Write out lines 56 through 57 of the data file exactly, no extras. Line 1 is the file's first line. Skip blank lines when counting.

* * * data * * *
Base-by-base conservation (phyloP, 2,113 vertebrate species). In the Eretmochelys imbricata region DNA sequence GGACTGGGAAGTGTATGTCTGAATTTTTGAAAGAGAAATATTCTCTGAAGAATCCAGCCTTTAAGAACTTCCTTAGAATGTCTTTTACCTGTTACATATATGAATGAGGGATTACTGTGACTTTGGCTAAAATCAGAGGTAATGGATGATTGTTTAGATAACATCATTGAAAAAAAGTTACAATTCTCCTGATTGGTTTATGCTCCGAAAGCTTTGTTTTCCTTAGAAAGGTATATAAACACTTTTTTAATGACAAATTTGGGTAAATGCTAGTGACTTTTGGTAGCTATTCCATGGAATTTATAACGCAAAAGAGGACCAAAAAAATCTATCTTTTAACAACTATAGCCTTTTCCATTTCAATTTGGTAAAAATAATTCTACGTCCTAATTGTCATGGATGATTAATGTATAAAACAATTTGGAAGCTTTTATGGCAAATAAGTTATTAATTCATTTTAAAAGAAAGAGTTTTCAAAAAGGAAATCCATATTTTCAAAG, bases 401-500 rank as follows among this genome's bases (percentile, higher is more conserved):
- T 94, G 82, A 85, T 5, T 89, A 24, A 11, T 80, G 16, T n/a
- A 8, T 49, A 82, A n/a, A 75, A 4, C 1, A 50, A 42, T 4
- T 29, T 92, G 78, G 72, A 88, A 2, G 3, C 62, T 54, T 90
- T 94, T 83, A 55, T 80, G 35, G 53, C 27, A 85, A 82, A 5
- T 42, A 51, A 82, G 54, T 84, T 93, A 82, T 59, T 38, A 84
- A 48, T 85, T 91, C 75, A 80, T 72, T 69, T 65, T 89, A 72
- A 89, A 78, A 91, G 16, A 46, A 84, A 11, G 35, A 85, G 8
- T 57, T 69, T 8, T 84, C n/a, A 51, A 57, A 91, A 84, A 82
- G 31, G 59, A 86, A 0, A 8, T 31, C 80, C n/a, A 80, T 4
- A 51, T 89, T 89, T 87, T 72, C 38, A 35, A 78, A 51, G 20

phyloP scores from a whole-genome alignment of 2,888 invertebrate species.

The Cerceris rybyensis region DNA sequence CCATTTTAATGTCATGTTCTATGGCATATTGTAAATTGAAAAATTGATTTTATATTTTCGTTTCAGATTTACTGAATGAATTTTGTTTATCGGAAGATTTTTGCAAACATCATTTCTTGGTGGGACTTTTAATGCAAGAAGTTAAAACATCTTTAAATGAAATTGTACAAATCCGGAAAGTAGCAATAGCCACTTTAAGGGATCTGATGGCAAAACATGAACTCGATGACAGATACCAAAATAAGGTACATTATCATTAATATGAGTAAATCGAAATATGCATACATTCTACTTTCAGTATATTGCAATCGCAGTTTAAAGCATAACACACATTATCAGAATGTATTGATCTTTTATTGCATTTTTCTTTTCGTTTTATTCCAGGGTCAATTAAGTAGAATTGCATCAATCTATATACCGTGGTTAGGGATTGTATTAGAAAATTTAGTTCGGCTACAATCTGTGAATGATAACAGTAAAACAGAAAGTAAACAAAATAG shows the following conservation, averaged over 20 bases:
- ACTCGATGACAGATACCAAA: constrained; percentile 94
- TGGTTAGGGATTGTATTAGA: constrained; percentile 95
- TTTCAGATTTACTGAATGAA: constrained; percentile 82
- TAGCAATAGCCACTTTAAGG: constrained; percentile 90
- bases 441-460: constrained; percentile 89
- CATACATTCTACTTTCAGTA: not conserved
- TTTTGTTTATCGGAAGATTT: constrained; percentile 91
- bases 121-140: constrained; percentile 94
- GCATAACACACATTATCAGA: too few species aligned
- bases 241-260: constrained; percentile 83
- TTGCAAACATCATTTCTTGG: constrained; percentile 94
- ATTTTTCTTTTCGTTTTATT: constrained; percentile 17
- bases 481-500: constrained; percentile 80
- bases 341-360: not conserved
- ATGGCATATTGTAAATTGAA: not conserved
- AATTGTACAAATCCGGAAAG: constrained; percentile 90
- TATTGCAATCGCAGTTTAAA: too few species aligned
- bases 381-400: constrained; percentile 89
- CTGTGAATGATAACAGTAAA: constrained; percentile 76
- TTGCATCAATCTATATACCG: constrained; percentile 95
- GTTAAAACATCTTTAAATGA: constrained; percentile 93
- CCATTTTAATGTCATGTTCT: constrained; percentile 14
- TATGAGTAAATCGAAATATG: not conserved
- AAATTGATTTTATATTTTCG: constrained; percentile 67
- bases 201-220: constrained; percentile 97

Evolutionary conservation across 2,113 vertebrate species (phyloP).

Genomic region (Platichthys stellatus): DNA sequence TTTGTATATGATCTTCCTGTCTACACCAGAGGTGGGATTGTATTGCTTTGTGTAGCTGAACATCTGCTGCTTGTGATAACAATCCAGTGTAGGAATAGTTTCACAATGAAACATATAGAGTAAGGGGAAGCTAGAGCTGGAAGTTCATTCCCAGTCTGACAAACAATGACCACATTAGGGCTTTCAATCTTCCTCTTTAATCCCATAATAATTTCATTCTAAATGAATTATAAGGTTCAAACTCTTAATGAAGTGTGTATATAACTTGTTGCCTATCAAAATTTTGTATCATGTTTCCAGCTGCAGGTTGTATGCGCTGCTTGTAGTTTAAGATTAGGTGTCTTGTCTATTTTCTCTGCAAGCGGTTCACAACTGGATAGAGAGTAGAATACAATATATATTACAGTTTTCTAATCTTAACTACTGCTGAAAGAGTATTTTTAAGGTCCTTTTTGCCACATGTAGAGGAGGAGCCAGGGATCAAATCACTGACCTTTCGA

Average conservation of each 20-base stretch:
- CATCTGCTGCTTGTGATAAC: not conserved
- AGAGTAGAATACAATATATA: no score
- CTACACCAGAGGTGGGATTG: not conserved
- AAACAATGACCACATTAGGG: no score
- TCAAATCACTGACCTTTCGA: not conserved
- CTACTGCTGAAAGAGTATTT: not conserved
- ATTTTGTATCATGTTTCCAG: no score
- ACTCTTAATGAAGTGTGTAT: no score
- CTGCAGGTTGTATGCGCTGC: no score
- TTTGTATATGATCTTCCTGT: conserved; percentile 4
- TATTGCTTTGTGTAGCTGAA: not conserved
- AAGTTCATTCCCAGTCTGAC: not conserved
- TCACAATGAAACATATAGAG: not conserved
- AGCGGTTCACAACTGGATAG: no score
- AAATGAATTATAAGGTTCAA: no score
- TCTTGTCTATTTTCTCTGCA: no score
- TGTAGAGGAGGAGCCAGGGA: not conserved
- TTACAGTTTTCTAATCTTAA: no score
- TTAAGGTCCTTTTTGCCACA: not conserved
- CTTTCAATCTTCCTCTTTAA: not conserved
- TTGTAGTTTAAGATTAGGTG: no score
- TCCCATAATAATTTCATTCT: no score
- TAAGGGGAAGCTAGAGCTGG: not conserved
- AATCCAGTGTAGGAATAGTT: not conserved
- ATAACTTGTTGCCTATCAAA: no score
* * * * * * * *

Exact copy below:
- AAATGAATTATAAGGTTCAA: no score
- TCTTGTCTATTTTCTCTGCA: no score